Check it out.

Sunday, May 13, 2007

Eli Roth's Career Now Officially A Joke

Check out this clip (courtesy of G4) of Eli Roth at last week's Saturn Awards, and then come back.

Couple o' things:

When does making a movie entirely out of fake trailers (like those featured in Grindhouse) seem like a good idea? There's a half hour-long show on HDNet called Nothing But Trailers, that is...nothing but trailers: no commercials, no commentary, just trailers. A solid half hour block of trailers is about my tolerance level. And yet this idiot wants to make a 90 minute movie of fake trailers; wants to spend millions of dollars compiling a movie full of trailers (which most people hate) for movies that don't exist.

A better idea would be to make a compilation movie (ala Terror in the Aisles) of actual trailers from crappy grindhouse-era flicks. (Much like how Anchor Bay uses the original theatrical trailers for all of their "Coming Soon to DVD" featurettes.) But apparently Roth had such a good time making his Thanksgiving trailer for Grindhouse that he thinks a whole movie of the same might entertain others.

Which brings me to another point: When does it seem like a good idea to steal ideas from Quentin Tarantino? (While I can't confirm that the fake trailer idea in Grindhouse was his, it kinda has Tarantino written all over it.) How bad is your career when you steal ideas from one of the biggest plagiarist working today? Pretty bad, almost to the point where you should stop making movies, like, right now.

On a side note, the best thing about that clip is Greg Grunberg floating around in the background. You know it's a terrible interview when guys in the background are more interesting than the subject.

Saturday, May 12, 2007

Terminator 4...Now With Less Arnold!

Some things just never die. And in the case of the Terminator franchise, they can't be destroyed either.

Earlier this week, it was announced that a production company named Halcyon was going forward with plans to produce a fourth Terminator movie. The catch? No Governator in this one.

In fact, none of the parties involved in the previous three films will be involved in this one. Not Schwartzengger, for obvious reasons; not James Cameron, who apparently doesn't make movies anymore; not Gale Anne Hurd, who's too busy with the Hulk remake to worry about this (Yes, that's right: The upcoming Incredible Hulk is not a continuation of Ang Lee's The Hulk); not even Mario Kassar and Andy Vajna, who loved the success they had with Terminator 2 so much that they independently financed the third movie.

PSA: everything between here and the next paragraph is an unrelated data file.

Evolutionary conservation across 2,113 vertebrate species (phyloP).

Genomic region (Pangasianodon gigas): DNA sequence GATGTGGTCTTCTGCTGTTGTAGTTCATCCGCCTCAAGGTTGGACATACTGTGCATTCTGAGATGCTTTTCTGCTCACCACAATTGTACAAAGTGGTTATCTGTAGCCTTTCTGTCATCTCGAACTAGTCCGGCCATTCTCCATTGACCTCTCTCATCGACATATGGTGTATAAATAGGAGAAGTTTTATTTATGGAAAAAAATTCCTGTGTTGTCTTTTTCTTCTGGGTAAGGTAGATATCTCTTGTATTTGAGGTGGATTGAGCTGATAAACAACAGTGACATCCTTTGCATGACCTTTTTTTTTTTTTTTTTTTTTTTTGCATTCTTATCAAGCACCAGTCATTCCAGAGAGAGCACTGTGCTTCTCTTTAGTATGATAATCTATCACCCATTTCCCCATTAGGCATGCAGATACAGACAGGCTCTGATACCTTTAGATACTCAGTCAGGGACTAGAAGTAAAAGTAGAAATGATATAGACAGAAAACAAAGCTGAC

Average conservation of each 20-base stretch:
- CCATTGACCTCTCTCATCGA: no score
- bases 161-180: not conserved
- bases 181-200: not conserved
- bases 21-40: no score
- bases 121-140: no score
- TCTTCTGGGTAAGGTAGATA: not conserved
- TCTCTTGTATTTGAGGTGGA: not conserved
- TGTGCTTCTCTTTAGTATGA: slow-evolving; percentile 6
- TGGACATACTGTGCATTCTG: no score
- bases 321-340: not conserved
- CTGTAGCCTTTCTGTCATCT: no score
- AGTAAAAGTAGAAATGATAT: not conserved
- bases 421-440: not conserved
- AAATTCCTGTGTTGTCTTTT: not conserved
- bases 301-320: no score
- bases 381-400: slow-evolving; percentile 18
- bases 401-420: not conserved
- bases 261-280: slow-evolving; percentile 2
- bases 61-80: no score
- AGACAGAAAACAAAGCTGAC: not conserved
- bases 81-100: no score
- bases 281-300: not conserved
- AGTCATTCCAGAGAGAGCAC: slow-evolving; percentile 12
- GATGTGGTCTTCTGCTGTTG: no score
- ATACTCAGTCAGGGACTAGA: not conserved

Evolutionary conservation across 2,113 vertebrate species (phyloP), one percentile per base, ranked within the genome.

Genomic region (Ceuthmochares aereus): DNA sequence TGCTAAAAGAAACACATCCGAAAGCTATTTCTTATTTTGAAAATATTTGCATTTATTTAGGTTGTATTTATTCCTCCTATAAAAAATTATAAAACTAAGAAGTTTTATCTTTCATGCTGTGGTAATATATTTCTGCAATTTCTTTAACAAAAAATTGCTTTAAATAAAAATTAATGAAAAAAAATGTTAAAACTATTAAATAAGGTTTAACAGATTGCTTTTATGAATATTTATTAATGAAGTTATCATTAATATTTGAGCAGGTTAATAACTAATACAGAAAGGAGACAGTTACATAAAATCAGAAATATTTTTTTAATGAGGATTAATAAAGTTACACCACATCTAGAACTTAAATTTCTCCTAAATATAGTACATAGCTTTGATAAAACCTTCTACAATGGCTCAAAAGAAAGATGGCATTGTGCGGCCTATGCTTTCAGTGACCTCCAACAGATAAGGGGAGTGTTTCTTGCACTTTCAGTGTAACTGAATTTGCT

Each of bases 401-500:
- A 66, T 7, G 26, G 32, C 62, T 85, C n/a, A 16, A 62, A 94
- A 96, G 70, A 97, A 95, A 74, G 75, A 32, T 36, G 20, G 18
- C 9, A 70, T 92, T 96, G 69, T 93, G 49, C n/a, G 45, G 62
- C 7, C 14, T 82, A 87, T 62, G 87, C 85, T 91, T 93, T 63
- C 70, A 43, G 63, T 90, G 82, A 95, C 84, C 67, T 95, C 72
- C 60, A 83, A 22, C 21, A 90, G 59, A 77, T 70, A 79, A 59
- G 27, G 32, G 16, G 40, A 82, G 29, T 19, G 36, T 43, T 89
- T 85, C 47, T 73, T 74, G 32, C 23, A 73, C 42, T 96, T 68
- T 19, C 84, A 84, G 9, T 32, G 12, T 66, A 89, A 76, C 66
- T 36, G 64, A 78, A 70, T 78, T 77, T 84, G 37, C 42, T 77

And that's how this Halcyon Company ended up with the rights to the Terminator franchise: they bought them from Kassar and Vajna, who, I assume, are still hurting for money since they bankrupted Carolco. (And Basic Instinct 2 didn't exactly put them in the black.)

Of course, this may all change in time, and everyone may jump right on board. Except for Arnold, who will probably keep his post as Governor, rather than resign to play The Terminator again.

We shall see.

Friday, May 11, 2007

It's News To Me

I read on the front page of Yahoo! the other day that, after 25 years, British New Wave act New Order has decided to break up.

WHHHAAAAAAAAAAAAAT????!!!?!?!? New Order is still a band?!? The last thing I remember from them was "Bizarre Love Triangle," which came out when I was in middle school...and that was 20 years ago. Apparently, they've had some sort of secret existence since then, where only the "cool kids" who listened to them way back in the day are allowed to know they're still around. But now, the gig is up.

Learn something new everyday, I guess. Next, they're going to tell me Silverchair is still a band. That would be a laugh.

Monday, May 07, 2007

Pilot Season Starts Early

If you're a loyal watcher of Grey's Anatomy (as I tragically am), you may have noticed that the last episode was less about the shenanigans at Seattle Grace, and more about Addison's visit to a Los Angeles "wellness clinic." While it may seem like a bizarre one-off episode, there's a perfectly logical explanation.

It's a well-known fact that Kate Walsh, who plays Addison, is getting her own Grey's spinoff next year. And ABC, in its infinite wisdom, decided that they, rather than produce a separate pilot episode for that show, would just take their production budget for Grey's and use it to produce this pilot, and stick it right in the middle of a double-wide episode of Grey's.

It's actually a pretty brilliant idea, as Grey's has a built-in 20 million viewers who will watch every episode, regardless of its content, whereas this new show, well, might be watched by no one. (And, based on what I saw, I believe that might turn out to be true, because it was just not good.) So, 20 million people watched this "pilot," even if they did get duped into it, thinking it was just another episode of Grey's. It's an odd strategy, but goddamn if the numbers don't justify the means.